Dutch consultants to help Kalene Education Fund pursue next growth phase

09 May 2018 Authored by Consultancy.africa

Consultants from Dutch consultancy firm 'been management consulting' are touching down in Zambia tomorrow to help the Kalene Education Fund with crafting a plan for the fund's next growth phase. With a plan and the skills to execute in place, the Lusaka-based social impact startup aims at growing its footprint in the education sector and offering a growing number of young, talented Zambians with opportunities for the future.

Zambia, a country with a population of nearly 17 million, faces a high unemployment rate. According to the most recent data from the World Bank, its overall unemployment rate stands at 13%, while among the younger generations the rate is at an alarming 25%. The lack of formal jobs is just half of the problem however – statistics from the government of Zambia show that more than 95% of the working class do informal jobs. Examples include self-sufficient farmers and all sorts of street traders, most of whom have an income below the World Bank’s ‘poverty line’ – a $1 to $2 a day income threshold deemed necessary for survival in the region.

With wages so low, many Zambians are struggling to reach financial stability, and as a result in certain rural areas there are limited opportunities for parents to send their children to secondary schools. It is also a struggle for some Zambians to afford to pay the fees for post-secondary education. Zambia consequently finds itself strapped with a shortage of educated and skilled labour in many key sectors, including engineering, financial services, healthcare, and professional services. Given the country is well-positioned to grow economically in some sectors, the county’s lack of a skilled workforce is holding back development.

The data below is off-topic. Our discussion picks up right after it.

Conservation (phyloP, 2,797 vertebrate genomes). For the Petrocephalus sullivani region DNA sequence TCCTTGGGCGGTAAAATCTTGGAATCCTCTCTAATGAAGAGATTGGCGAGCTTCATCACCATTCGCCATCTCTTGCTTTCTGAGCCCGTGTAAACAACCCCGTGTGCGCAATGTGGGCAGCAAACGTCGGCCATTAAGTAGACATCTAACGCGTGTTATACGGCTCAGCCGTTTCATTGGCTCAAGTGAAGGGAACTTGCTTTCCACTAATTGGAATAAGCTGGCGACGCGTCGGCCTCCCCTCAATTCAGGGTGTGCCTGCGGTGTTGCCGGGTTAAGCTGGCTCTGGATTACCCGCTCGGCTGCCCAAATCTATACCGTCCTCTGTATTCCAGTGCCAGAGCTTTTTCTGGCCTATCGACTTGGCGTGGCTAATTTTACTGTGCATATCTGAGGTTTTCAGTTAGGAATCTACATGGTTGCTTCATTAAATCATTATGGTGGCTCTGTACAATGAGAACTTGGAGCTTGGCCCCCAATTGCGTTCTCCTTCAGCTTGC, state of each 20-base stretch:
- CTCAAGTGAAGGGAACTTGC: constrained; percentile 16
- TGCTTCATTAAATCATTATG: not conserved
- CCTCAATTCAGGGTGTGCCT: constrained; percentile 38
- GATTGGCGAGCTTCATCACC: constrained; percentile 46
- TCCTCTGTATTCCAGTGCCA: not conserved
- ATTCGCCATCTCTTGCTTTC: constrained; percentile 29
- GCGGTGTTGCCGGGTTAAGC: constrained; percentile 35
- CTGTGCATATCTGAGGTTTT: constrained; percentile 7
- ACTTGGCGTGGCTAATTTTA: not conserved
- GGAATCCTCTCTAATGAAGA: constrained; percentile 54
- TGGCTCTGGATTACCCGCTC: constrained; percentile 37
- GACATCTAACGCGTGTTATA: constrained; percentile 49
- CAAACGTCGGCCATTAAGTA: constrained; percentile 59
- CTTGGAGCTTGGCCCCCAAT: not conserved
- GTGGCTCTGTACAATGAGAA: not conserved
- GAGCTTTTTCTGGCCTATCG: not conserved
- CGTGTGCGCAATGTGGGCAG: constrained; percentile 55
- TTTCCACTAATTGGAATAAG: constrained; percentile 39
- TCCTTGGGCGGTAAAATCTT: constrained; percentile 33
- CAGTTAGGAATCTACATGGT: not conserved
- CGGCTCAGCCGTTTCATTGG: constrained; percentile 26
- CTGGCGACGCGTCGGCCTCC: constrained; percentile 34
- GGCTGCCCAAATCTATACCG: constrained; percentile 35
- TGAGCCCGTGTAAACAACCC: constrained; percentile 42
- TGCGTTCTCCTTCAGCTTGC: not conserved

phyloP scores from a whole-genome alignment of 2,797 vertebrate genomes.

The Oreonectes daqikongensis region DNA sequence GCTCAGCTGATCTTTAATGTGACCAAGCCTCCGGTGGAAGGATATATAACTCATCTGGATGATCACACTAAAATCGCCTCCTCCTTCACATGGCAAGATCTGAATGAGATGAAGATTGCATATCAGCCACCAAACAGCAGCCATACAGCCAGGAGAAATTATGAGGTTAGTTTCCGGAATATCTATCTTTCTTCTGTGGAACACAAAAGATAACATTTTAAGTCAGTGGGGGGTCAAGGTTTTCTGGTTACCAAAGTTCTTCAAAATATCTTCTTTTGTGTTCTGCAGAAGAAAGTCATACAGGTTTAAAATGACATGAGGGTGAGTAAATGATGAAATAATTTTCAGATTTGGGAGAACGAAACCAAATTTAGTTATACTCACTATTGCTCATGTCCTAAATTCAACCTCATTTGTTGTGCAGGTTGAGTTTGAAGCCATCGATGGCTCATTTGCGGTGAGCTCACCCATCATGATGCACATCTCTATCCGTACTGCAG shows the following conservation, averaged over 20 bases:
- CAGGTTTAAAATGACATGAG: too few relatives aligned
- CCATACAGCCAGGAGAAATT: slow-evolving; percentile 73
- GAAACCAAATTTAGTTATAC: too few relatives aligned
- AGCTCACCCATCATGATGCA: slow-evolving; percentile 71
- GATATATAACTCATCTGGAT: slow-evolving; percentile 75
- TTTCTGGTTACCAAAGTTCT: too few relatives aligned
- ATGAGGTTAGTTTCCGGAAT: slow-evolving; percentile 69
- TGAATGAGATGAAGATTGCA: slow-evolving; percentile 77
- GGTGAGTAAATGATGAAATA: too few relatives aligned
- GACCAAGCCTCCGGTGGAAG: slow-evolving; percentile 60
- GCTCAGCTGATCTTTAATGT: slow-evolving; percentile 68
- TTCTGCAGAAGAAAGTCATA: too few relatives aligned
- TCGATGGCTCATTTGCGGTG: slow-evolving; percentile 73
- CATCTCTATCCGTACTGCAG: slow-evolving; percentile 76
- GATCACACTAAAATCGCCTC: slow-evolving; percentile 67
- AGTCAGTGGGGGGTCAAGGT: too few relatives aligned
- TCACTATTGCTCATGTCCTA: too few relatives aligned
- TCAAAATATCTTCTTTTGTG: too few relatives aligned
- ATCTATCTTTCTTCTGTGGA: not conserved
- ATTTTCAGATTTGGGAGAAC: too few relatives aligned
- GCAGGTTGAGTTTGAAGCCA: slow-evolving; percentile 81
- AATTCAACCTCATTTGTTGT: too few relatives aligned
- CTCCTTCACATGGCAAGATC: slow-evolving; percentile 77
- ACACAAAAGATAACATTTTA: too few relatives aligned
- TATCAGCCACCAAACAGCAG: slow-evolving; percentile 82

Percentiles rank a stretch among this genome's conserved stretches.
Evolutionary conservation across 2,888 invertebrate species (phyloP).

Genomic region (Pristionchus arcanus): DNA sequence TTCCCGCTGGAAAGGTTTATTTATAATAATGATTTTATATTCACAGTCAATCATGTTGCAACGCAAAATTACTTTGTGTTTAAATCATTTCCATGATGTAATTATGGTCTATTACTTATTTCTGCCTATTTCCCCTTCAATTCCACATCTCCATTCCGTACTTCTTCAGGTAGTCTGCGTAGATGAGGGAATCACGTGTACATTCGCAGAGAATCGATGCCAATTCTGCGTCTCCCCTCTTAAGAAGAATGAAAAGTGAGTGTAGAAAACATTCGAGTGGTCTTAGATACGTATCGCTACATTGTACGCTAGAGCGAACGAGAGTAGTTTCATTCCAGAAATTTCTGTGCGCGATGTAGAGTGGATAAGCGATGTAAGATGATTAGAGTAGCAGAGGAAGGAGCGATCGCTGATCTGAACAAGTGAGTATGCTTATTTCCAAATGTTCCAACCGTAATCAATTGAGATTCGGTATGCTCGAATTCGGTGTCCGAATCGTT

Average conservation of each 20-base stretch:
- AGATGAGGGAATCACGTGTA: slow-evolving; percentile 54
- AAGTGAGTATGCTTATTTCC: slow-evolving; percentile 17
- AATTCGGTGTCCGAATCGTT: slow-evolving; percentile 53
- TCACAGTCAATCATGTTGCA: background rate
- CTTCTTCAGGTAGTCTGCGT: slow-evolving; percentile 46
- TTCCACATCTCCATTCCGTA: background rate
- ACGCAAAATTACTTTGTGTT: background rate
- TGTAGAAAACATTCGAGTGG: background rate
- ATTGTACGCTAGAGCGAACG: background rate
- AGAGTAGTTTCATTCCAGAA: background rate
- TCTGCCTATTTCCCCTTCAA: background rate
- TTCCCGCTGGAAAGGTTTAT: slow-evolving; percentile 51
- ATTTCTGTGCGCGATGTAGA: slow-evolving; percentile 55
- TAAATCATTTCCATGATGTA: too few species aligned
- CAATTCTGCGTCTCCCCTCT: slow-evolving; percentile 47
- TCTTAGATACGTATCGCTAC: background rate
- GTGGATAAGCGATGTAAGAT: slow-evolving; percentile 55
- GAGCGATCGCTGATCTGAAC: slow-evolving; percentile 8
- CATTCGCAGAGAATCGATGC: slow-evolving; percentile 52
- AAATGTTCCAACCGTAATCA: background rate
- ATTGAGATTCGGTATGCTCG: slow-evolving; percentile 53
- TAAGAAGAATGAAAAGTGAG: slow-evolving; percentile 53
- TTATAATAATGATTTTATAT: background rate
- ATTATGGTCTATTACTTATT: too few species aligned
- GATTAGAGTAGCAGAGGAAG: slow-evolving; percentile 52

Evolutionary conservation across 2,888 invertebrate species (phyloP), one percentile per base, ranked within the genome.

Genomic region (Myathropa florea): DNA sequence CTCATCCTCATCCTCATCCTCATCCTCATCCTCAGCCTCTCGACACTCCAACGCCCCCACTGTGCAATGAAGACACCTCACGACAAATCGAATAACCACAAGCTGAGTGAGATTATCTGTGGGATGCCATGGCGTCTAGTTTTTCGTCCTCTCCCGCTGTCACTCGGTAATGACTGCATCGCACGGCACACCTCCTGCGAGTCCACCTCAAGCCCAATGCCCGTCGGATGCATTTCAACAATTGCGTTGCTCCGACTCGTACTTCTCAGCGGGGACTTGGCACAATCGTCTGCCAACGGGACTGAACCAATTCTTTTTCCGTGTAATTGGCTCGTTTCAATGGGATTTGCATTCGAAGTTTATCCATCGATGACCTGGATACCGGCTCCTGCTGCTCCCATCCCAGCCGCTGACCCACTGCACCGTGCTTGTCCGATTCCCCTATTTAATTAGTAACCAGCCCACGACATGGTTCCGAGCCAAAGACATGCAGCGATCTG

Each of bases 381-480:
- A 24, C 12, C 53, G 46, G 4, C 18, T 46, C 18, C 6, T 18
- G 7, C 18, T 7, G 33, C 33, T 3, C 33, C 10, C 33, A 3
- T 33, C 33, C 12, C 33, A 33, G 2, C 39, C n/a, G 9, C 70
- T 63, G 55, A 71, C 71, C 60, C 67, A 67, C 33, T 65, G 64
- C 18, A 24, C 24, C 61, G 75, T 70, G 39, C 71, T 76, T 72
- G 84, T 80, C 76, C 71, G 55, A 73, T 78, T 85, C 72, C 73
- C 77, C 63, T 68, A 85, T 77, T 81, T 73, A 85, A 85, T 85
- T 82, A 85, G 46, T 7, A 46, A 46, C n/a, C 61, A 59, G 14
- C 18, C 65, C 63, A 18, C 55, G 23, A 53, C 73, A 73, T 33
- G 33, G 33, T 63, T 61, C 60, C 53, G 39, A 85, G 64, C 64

Kalene Education Fund helps talented Zambians with funding their education

Following 3.8% growth in 2016, Zambia's economy grew to 3.9% last year, on the back of a bumper crop harvest and a more stable electricity supply to businesses and inhabitants. For 2018 and the medium-term, the World Bank projects the GDP growth rate to accelerate to above 4%. “The clearance of arrears and the pursuit of accommodative monetary conditions should bolster the recovery of the financial sector and unlock consumption and investment lending. High international copper prices and improved domestic production from newer and recently refurbished mines is expected to support exports,” state the World Bank’s economists on the website of the institution.

Bridging the talent gap

Against this backdrop, the Kalene Education Fund (KEF) was founded two and a half years ago in Lusaka, the capital and largest city of Zambia. The foundation is engaged in providing and mediating student loans to students who have largely completed their education but are unable to continue their educational journey due to of a lack of funding. KEF negotiates an agreement on behalf of students with the institution, only after a comprehensive assessment of the parents'/student's ability to pay. The fund then draws up a realistic payment plan with the student over a longer period, typically an affordable monthly payment for three years.